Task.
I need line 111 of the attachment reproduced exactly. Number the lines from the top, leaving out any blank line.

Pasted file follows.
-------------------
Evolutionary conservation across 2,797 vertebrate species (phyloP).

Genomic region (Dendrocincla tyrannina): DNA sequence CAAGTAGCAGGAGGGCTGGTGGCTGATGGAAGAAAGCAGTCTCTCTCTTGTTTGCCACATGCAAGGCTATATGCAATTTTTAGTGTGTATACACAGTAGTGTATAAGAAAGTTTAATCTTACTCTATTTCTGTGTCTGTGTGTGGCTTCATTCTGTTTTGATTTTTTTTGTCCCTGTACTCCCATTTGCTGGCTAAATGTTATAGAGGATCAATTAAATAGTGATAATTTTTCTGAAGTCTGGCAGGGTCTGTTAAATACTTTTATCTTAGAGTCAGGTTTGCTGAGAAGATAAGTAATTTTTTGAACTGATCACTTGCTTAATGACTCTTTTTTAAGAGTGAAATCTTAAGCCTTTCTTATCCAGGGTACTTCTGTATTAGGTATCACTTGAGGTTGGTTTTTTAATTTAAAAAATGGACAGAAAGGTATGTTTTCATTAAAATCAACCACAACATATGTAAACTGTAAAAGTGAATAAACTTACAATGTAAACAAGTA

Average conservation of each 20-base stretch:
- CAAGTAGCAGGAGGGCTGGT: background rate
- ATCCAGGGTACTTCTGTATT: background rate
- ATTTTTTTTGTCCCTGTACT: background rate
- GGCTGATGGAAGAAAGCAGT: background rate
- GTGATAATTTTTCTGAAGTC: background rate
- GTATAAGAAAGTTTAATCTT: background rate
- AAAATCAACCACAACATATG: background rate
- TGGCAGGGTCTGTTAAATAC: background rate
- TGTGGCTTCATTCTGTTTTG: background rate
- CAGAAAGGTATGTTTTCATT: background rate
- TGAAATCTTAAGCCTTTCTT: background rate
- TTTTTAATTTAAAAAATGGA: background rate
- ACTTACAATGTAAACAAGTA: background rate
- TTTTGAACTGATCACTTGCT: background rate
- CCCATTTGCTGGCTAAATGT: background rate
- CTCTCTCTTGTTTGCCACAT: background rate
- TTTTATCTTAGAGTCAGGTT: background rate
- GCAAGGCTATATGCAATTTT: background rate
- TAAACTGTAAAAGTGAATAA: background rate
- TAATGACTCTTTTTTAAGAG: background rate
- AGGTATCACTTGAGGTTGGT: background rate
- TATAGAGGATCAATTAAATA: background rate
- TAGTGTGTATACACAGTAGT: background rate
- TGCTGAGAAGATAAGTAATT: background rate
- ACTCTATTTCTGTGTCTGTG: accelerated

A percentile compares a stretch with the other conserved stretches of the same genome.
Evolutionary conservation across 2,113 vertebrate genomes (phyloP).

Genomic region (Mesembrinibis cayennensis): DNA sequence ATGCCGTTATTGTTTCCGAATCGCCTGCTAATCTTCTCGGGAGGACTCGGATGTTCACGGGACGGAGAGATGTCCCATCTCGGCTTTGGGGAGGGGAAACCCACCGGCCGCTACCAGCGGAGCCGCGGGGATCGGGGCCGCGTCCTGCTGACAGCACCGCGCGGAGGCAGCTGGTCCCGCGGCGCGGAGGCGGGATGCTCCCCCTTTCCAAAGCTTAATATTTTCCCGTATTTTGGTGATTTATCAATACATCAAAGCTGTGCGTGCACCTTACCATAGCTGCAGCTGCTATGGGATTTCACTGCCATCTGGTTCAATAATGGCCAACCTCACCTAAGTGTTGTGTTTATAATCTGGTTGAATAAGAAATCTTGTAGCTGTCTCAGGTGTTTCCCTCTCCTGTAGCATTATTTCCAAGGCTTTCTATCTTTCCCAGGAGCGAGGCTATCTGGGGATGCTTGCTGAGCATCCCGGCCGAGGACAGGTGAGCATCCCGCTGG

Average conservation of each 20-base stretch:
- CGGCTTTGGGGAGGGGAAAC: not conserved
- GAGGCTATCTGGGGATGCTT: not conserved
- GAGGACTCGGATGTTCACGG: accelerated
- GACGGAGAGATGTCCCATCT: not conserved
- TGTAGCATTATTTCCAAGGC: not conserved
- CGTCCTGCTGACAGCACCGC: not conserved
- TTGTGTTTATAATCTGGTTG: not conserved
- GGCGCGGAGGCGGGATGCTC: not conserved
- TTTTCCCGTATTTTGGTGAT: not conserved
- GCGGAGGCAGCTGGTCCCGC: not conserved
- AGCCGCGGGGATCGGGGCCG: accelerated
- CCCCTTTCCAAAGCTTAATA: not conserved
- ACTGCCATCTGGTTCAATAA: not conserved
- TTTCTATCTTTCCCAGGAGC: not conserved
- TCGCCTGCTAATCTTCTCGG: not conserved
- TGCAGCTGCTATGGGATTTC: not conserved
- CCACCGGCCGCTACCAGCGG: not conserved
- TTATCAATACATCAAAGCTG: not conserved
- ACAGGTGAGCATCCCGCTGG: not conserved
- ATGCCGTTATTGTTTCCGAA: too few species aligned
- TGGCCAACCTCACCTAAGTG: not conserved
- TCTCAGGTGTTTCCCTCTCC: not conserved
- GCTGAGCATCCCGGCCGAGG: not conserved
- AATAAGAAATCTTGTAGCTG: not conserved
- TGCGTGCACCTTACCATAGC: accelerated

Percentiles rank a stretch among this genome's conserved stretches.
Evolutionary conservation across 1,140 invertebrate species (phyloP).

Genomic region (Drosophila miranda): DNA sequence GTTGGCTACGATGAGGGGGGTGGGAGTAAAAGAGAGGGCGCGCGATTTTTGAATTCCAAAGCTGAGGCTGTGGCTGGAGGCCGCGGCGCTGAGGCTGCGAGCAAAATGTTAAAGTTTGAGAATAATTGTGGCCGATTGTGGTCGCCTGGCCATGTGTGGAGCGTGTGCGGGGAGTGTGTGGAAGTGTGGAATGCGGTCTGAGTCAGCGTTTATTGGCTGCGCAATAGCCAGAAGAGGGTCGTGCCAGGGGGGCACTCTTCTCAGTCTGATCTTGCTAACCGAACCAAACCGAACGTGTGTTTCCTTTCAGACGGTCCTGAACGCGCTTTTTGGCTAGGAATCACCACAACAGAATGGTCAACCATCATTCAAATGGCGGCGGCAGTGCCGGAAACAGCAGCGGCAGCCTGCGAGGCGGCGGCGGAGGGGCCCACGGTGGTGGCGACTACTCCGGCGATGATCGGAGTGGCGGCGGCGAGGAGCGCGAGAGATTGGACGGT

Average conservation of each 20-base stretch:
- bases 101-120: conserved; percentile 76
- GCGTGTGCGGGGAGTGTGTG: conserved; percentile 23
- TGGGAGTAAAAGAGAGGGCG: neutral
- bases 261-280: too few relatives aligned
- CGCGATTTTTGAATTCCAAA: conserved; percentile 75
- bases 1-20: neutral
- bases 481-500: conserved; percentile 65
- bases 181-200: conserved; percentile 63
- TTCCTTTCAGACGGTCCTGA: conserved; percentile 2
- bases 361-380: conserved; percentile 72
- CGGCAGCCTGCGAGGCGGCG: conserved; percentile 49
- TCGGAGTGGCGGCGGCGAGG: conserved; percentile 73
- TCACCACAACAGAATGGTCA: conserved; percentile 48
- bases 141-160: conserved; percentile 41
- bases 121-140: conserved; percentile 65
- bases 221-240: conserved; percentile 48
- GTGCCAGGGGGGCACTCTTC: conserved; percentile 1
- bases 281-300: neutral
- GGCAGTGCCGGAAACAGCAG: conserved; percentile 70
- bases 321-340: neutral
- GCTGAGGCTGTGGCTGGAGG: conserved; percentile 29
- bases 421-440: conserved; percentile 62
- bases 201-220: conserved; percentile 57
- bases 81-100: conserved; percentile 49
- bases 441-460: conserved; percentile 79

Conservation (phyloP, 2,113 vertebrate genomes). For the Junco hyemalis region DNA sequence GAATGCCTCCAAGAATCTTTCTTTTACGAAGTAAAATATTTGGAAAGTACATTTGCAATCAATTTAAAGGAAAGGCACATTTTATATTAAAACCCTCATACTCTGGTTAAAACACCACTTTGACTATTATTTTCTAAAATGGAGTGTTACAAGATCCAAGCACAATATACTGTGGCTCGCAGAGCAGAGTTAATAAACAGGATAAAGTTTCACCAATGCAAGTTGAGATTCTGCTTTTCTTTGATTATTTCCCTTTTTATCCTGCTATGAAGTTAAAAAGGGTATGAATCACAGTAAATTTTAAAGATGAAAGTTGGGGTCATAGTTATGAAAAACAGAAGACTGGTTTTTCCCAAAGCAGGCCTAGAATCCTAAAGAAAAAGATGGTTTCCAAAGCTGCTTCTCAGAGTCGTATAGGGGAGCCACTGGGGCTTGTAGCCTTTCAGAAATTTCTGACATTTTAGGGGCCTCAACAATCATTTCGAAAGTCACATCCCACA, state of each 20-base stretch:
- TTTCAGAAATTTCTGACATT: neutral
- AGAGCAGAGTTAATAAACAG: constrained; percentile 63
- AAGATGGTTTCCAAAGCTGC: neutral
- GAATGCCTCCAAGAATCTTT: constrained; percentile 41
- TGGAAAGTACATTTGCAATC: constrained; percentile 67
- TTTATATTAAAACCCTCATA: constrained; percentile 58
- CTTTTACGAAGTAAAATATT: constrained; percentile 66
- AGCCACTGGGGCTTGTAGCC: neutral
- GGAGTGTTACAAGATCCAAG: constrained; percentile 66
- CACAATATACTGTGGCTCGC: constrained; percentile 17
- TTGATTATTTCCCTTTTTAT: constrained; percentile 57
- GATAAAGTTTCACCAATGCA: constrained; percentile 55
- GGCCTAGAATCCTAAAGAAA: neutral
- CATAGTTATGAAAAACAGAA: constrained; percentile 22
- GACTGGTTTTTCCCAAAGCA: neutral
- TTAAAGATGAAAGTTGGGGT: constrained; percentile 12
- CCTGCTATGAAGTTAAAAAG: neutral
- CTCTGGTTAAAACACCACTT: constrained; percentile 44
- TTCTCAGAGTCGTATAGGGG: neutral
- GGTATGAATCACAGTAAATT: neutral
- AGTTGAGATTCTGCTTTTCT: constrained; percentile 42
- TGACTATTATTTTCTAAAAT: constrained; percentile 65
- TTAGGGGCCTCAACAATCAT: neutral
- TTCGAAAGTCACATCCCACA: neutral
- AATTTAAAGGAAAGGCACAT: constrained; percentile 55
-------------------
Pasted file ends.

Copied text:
- TTCGAAAGTCACATCCCACA: neutral